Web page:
the rectangles will be followed on the screen by multiple rectangles somewhat similar
to ghost images, but evenly spaced from each other. This can be explained as follows.
When a signal containing high-frequency components is applied to this system,
the effect, if sudden enough, will produce a series of high-frequency oscillations.
These oscillations generally die out rapidly, but before they do, they place several
small lines on the screen, each evenly spaced from the original sharp line (or rectangle)
that produced them. The lines are produced by the negative peaks of each oscillatory
cycle. Not all the oscillations produce visible marks on the screen. Generally only
the first two or three are able to do this, depending on the extent of the over-compensation.
Fig. 4 - A comprehensive test pattern designed for checking
television transmitter response and operation. This is the standard RMA chart.
Fig. 5 - Station test pattern of WBKB, Chicago
Fig. 6 - Station test pattern of WNBT, New York.
A General Electric television camera in action with its crew
at the U. S. Navy Special Devices Center at Sands Point, Long Island, where the
Navy is performing experiments in mass training of personnel by means of telecast
lectures and equipment demonstrations.
When only slight over-peaking is present, it can be detected by examining the
black horizontal bars at the bottom of the image. At the left-hand edge of these
bars, the margin will be excessively black whereas at the right-hand edge, there
will be a short excessively white margin following these bars. The total effect
is to outline the bars, and to make them more sharply defined. Some servicemen are
in favor of slight high-frequency over-compensation because they feel that a sharper,
crisper image is obtained. However, if this procedure is followed, it should be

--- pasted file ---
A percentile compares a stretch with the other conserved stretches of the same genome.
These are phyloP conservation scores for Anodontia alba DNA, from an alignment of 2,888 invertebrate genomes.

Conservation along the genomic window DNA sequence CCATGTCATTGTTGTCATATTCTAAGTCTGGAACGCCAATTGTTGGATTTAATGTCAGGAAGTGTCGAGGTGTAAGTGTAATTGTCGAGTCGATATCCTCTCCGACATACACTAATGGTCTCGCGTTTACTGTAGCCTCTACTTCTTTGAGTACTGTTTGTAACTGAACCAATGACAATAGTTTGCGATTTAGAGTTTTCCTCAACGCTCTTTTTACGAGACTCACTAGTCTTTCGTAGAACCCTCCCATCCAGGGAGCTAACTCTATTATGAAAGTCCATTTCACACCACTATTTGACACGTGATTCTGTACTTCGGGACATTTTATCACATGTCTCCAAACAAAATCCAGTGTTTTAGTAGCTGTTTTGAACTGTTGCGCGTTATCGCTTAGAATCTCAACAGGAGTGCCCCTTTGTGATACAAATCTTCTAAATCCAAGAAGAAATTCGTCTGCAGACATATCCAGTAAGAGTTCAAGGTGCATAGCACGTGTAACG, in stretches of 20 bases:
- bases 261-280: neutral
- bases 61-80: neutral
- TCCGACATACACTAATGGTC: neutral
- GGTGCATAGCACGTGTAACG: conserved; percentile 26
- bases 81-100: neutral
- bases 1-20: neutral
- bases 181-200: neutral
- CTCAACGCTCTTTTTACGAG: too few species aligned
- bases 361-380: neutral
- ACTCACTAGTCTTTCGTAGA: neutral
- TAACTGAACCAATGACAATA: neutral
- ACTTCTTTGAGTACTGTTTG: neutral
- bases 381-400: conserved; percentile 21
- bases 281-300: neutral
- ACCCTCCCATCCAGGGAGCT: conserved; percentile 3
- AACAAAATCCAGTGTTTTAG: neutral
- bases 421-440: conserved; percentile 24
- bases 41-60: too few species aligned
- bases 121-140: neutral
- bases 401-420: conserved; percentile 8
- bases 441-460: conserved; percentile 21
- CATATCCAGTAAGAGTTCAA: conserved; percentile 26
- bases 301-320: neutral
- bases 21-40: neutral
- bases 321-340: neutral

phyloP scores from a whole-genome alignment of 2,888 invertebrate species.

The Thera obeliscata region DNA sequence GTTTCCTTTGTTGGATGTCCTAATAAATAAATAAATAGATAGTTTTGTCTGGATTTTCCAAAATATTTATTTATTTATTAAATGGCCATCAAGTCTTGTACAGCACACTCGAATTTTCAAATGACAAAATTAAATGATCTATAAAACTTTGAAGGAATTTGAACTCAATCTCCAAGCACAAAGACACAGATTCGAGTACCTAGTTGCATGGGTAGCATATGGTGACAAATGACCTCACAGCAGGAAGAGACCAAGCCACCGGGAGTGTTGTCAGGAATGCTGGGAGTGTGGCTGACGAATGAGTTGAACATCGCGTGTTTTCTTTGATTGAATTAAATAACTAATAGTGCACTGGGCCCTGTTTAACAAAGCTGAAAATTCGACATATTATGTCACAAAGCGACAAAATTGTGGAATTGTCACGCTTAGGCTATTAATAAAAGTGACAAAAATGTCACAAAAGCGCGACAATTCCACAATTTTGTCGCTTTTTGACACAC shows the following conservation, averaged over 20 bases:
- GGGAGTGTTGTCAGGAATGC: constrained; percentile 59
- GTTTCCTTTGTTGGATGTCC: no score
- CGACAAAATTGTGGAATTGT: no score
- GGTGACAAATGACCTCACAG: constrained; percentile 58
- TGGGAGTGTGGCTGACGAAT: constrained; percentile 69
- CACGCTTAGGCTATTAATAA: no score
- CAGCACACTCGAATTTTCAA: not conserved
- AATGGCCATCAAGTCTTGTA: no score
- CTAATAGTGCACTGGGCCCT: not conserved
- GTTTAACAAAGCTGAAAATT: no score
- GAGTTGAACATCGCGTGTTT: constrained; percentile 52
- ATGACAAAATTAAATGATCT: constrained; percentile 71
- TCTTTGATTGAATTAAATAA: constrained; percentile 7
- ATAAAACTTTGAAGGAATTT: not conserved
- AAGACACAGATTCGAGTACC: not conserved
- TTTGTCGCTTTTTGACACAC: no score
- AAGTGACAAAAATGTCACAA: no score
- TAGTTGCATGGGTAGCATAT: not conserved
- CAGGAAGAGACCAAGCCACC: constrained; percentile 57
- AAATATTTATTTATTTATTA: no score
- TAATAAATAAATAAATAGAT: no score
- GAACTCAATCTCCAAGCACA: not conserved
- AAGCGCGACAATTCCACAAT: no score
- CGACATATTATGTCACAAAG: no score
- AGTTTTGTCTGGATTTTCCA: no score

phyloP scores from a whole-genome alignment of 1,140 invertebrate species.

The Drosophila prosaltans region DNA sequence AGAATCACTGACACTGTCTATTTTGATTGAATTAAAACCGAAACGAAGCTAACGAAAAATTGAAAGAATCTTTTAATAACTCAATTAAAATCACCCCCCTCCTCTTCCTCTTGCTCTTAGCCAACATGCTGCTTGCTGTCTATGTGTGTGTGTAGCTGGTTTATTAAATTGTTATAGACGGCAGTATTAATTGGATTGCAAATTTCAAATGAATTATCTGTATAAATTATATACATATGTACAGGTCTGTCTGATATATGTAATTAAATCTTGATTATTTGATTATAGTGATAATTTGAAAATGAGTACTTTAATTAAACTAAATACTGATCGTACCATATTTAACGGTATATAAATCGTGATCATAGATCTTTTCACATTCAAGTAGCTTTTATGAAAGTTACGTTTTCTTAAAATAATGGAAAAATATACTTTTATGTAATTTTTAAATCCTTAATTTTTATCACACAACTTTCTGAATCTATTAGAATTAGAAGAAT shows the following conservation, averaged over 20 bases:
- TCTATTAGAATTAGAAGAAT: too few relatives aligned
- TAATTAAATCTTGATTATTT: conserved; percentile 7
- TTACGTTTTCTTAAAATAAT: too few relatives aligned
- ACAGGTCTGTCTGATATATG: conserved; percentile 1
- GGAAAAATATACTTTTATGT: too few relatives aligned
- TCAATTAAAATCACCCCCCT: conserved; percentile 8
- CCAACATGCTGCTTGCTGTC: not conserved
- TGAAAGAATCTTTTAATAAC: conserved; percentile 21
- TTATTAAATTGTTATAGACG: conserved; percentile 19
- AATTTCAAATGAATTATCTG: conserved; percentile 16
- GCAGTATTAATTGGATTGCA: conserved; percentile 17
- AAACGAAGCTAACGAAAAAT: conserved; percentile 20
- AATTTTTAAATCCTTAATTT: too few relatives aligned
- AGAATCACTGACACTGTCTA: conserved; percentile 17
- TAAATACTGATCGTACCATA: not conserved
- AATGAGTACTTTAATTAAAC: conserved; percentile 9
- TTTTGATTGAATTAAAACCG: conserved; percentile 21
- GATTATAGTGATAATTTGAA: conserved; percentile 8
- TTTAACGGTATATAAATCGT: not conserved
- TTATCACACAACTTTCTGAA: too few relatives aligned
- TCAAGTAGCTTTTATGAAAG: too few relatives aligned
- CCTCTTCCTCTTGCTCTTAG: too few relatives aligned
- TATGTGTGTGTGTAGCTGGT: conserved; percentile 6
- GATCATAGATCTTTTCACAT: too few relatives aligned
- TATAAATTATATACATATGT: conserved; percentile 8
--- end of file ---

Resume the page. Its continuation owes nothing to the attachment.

done cautiously lest excessive over-compensation and "ringing" be produced.
Low-Frequency Response. The eleven black horizontal black bars located at the
bottom of the test pattern are for the purpose of checking the low-frequency response.
When the system has poor low-frequency response, the reproduced edges of the horizontal
bars will be sharply defined, but will change from black to an excessive white,
with a streamer shading from this white back to the normal background. The visual
effect is one of smearing, with the smearing going from left to right because that
is the path of travel of the electron beam. Poor low-frequency response is generally
accompanied by excessive phase shift and it is difficult to distinguish between
the two. For the serviceman, however, the appearance of the smearing means that
the low-end of the system's response curve is at fault and must be corrected.
5. Contrast and Shading: To check the over-all contrast of the
test pattern, we have the Indian Head at the top of the center portion of the test
pattern. The contrast control should be set so that the head appears pleasantly
shaded, being neither so dark that the various shades of white and grey are obscured
or so light that the entire image has a filmy, washed-out appearance. As a further
aid in checking the receiver contrast range, the remaining two oblique wedges in
the test pattern have four different tonal ranges. The innermost section of each
wedge is black, with each additional wedge possessing Ii lighter shade of grey.